In my house, the Olympics are important.
It started for us with Atlanta, in 1996. As we have friends in the area, we though it great to sponge off their hospitality, get our young ones together for the first time, and experience something new. In exchange for the guest bedroom we would buy then a couple tickets to some venues, to share the experience. Ten years gone, Atlanta is remembered as a highlight of our life. It is indescribable the impact of seeing Olympic Park packed with humanity in revelry, without a negative glance, deed or word. I have never understood the term “solidarity” until then. And I have never felt it since.
So now, unable to travel to Turin, we gather around our little-used TV, squinting past the ghosting of the poor reception (we don’t have cable), and try to view the tidbits shown us: So little. And, of course, time and responsibilities intrude. If we could, we would park ourselves and watch it all.
Yesterday I read an op-ed piece from CNN, by Frazier Moore, that dissed the NBC coverage of the events. While I agree that any TV coverage dilutes the experience of being there, that the presentation often undermined the promotional hype, and I feel this writer has never experienced an Olympic moment firsthand. This is typical of the arrogant American mindset of dismissing offhand anything beyond one’s limited experience. No doubt, the author has never tried to ski professionally, or never tied on a pair of skates and skate backward. His closing argument is evident of his blatant, unabashed ignorance:
But that’s just me. Ahead for the networks of NBC is an amateur hour multiplied by 400. Meanwhile, the official VideOlympiad message will prevail, a snow job touting nationalism and global harmony (however much these values seem to collide). It’s a small world after all … but America first!
Here waits the thrill of victory, the agony of defeat. Supple bodies; skintight fabrics. Plus inadvertent comedy: plenty of curling.
Here waits youthful promise, dedication and self-discipline (as exemplified by media sensation Bode Miller, the bad-boy role model from the U.S. Ski Team who, among other indiscretions, suggested in a recent “60 Minutes” interview that he had skied while drunk).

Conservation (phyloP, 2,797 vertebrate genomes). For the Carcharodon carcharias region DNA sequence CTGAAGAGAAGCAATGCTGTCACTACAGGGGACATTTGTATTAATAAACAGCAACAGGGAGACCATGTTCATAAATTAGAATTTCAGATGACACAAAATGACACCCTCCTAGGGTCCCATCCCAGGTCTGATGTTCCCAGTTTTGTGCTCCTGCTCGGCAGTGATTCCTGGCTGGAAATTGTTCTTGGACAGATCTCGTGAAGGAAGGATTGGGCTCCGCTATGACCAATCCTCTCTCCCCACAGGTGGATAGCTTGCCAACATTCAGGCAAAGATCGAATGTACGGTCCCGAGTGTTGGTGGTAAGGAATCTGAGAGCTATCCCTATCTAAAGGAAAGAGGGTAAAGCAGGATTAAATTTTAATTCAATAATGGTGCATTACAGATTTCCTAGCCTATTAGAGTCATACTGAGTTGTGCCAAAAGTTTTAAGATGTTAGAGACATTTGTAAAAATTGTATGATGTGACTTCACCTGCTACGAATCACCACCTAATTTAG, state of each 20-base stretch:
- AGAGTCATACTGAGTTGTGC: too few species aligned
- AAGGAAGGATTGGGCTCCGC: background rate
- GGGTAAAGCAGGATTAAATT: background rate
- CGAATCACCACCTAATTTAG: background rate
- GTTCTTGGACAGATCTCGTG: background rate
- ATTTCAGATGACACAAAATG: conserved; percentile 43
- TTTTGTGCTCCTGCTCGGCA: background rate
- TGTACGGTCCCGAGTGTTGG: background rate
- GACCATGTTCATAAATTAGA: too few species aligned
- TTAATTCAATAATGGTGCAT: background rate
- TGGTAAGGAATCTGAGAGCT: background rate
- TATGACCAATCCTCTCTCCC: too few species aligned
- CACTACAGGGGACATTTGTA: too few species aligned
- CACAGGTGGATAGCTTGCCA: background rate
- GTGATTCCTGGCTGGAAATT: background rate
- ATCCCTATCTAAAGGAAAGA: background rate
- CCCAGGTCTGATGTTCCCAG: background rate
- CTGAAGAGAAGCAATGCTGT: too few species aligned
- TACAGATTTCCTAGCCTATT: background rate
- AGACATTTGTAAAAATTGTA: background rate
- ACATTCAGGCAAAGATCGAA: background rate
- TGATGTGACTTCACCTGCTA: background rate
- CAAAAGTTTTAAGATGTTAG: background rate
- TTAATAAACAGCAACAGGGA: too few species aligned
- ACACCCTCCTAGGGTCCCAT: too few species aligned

Here waits a sprawling drama. “The stories everyone will be talking about,” says the NBC pitchman.
As for me, I’ll accept my estrangement from NBC and, up through the Olympics closing ceremony, look for TV stories elsewhere. At the least, I can find solace in CBS’ “Survivor” and Fox’s “American Idol.” They make no bones about what they are: made-for-TV contests glorifying money and fame.
No doubt this man didn’t miss the Super bowl.
What bothers me is this is an average American perspective: most people don’t care about the higher, more human aspects of the games. Where is the appreciation of effort against odds? Where is the acknowledgement of excellence? Where is the spirit of solidarity, the shared knowledge that all people are one species, and we all have common goals, lives and needs? Where is the joy of life, as exemplified by these young people whom we all – at some point in our lives - wanted to be? No: Americans are jaded, dismissive of human achievement, and pig-headed. If anything can more closely illustrate that we are living at the end of the “American Experiment,” soon to witness the fall of the empire, it is this torpid disregard for our human heritage, this spiritless and callous display of ignorance. If, as is said, “the meek shall inherit the Earth,” where does that leave America?